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DSC helping to reduce nursing shortage

by: - July 4, 2018
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The Dominica State College (DSC) is playing a role in providing training and education to health care workers on the island, its president has said.

Dr. Donald Peters told a pinning ceremony for nurses on 29 June 2018 that the programs and courses the tertiary institution offers will help address the shortage of health care workers in the future.

Dr. Donald Peters told a pinning ceremony for nurses on 29 June 2018 that the programs and courses the tertiary institution offers will help address the shortage of health care workers in the future.

Diana Bellot, Carleen Boston, Vernelle Edmund, Donnica George, Tisha Lawrence, Jacelyn Lecointe, Dorita Phillip, Cassandra Ukaobi, and Emily White have successfully completed the Bachelor of Science in nursing degree program at the DSC.

According to Dr. Peters when the college opened in 2002 only seven percent of the population had accomplished post-secondary education.

However, sixteen years later, the DSC “alone is graduating an average of four hundred students a year; this number is in addition a number of training students abroad”.

He said those numbers signify that if students continue to choose the health profession as a career, “it is statistically probable that in the future we will be able to have adequate health providers, including nurses, to deliver quality health care to our population”.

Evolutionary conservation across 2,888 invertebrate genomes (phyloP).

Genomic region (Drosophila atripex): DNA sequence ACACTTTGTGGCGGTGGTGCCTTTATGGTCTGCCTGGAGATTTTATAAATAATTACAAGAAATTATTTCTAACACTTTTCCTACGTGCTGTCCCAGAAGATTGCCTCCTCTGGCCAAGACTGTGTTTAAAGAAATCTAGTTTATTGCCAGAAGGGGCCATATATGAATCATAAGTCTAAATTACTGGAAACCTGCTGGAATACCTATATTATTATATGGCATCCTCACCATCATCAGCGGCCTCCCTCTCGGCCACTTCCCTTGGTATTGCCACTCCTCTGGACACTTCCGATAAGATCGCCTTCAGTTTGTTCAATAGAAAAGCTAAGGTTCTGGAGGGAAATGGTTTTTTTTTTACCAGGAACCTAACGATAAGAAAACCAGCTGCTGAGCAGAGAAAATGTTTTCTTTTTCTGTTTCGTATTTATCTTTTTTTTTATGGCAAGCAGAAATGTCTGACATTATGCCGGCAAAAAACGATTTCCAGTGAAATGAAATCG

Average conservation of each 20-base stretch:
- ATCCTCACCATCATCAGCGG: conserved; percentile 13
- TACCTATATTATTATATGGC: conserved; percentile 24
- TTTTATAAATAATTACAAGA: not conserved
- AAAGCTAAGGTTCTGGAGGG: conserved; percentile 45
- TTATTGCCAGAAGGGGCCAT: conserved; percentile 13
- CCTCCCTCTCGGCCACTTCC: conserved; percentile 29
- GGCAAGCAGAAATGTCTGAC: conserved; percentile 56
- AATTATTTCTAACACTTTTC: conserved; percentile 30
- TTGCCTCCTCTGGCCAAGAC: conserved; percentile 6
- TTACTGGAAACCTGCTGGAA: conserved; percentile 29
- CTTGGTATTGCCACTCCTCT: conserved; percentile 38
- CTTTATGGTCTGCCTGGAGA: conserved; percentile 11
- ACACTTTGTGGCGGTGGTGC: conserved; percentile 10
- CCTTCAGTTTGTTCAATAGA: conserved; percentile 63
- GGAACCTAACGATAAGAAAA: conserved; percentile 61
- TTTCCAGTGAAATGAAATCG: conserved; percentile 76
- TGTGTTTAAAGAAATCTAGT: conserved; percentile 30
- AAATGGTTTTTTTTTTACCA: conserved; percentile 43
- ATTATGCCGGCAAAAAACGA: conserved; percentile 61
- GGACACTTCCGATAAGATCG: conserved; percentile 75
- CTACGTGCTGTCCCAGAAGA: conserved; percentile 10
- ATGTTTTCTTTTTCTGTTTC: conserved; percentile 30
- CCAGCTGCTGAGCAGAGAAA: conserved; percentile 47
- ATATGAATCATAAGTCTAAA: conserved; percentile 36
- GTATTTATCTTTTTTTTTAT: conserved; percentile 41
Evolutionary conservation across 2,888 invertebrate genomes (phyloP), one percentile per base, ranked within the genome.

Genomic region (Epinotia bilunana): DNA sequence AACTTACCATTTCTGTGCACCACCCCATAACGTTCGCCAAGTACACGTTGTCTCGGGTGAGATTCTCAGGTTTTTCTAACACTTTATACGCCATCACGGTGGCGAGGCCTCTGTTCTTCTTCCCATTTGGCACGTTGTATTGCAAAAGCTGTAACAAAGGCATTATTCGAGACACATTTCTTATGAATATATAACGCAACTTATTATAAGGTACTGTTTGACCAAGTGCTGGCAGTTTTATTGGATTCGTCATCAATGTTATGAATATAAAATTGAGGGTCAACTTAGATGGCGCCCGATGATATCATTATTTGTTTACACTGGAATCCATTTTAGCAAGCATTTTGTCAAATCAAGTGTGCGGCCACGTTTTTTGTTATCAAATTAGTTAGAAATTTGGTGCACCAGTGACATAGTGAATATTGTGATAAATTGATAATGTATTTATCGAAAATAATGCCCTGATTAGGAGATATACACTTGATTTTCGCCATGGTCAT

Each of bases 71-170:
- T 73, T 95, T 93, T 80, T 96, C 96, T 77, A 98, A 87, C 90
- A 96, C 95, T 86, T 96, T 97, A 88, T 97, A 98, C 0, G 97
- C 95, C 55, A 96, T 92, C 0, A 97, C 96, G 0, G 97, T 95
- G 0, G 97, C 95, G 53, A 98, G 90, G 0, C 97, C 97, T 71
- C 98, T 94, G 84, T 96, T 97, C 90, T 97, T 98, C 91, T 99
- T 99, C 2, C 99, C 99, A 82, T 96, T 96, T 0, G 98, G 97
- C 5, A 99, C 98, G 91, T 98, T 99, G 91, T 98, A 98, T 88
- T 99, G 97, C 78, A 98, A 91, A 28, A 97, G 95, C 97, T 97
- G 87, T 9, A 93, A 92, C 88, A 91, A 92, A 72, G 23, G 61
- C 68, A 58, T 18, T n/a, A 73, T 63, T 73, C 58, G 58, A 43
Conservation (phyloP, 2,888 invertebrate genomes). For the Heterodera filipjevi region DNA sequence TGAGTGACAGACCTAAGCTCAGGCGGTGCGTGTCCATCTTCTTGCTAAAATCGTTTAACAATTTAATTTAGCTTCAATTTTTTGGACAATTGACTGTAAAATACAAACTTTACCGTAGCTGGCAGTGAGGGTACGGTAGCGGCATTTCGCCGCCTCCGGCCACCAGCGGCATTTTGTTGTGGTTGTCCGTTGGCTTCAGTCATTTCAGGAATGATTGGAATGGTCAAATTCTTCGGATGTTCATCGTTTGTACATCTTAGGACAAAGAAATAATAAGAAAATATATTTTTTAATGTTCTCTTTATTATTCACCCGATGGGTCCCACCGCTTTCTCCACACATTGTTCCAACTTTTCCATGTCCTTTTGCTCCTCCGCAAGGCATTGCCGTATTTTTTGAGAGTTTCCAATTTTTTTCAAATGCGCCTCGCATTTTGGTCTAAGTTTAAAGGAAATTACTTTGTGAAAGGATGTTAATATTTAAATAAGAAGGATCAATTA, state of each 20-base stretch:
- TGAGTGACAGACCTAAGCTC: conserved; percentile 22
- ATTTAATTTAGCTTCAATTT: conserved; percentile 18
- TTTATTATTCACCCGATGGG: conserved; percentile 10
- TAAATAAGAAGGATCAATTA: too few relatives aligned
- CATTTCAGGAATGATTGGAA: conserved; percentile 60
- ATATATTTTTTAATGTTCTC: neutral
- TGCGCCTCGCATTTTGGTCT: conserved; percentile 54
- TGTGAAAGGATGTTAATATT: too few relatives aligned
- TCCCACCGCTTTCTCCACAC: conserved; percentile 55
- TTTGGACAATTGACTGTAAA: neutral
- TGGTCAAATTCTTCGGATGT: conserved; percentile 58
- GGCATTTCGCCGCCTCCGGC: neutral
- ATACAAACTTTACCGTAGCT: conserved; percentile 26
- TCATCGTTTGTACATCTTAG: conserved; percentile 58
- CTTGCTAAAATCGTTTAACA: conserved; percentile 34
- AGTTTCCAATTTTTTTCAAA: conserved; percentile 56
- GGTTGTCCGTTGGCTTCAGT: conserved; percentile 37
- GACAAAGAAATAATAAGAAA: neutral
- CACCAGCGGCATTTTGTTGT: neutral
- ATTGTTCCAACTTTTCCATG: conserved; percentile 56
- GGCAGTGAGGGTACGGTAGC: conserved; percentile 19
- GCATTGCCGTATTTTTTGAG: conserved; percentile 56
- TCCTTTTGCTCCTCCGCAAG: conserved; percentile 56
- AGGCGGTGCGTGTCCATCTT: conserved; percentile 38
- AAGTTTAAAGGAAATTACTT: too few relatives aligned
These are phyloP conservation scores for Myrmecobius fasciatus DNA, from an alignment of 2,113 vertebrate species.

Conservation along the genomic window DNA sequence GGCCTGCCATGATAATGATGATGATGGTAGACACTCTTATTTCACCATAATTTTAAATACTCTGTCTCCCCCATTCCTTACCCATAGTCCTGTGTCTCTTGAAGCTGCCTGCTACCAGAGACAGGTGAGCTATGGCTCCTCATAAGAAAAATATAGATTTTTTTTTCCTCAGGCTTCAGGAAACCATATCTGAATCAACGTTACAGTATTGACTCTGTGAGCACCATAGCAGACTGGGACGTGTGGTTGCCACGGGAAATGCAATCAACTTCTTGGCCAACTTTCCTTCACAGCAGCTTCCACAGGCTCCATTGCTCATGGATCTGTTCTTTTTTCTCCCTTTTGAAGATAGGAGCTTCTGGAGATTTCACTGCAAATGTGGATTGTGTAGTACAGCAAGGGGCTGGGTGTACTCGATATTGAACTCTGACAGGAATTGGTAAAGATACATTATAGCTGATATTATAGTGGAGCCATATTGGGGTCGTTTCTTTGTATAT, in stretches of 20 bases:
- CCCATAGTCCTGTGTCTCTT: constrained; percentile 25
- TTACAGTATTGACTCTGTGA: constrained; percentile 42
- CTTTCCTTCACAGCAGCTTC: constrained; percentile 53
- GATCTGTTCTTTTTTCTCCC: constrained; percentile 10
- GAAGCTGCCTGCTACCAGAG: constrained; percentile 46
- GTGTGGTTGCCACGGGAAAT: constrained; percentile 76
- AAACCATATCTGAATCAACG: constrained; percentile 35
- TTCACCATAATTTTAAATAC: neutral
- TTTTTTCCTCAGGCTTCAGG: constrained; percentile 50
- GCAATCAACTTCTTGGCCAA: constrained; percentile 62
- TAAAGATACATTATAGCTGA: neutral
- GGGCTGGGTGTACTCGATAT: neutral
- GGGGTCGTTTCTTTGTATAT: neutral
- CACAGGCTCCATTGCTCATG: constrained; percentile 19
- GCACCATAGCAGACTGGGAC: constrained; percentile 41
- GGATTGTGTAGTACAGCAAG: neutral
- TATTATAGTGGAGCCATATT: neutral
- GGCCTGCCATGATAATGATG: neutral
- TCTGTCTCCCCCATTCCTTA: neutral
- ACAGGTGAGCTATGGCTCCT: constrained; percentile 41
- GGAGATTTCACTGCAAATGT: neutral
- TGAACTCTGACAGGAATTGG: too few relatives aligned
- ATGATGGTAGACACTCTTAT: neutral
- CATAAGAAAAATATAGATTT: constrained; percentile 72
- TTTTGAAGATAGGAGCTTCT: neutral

“All we have to do is graduate more students, more providers than we need,” he continued.

The DSC, he informed, is already training nurses, nursing assistants, midwives, public health officers, phlebotomists, pharmacy assistants and it looks forward to training even more professionals for the health industry including health educators.

“I’m aware that producing more graduates will not solve the global shortage of nurses immediately, but in the longer run, if we as an institution can educate and train as many nurses as we need with speed and efficiency, we can solve nursing shortages for Dominica,” Dr. Peters stated.

He further noted that Dominica is not alone in experiencing nursing shortages, which is supported by reports from the World Health Organization (WHO) and Pan American Health Organization (PAHO).

The latest WHO projections reveal that migration and shortages of health care workers in the Americas, and particularly in the Caribbean Region, are impacting significantly on health systems and services.

According to PAHO, the problem is global in nature, with health workforce mobility increasing to meet the estimated 40 million new health care jobs required to achieve the Sustainable Development Goals related to health by 2030.

Dominica is among sixteen countries participating in a PAHO and WHO study surveying current migration trends of health care workers in 16 CARICOM countries and territories: Belize, Guyana, Jamaica, Suriname, Trinidad, Turks and Caicos Islands and the English-speaking islands of the OECS.

The results of the survey will be used to develop recommendations and address the challenges that migration poses for the health sector of countries involved.

“So I should probably remind all the students who are in the schools in the high schools or primary schools that it might not be a bad idea to choose nursing as a career,” Dr. Peters said.

“It not only pays well, it is a noble profession and you can get rich; I hear not in Dominica, but you can get rich,” he added.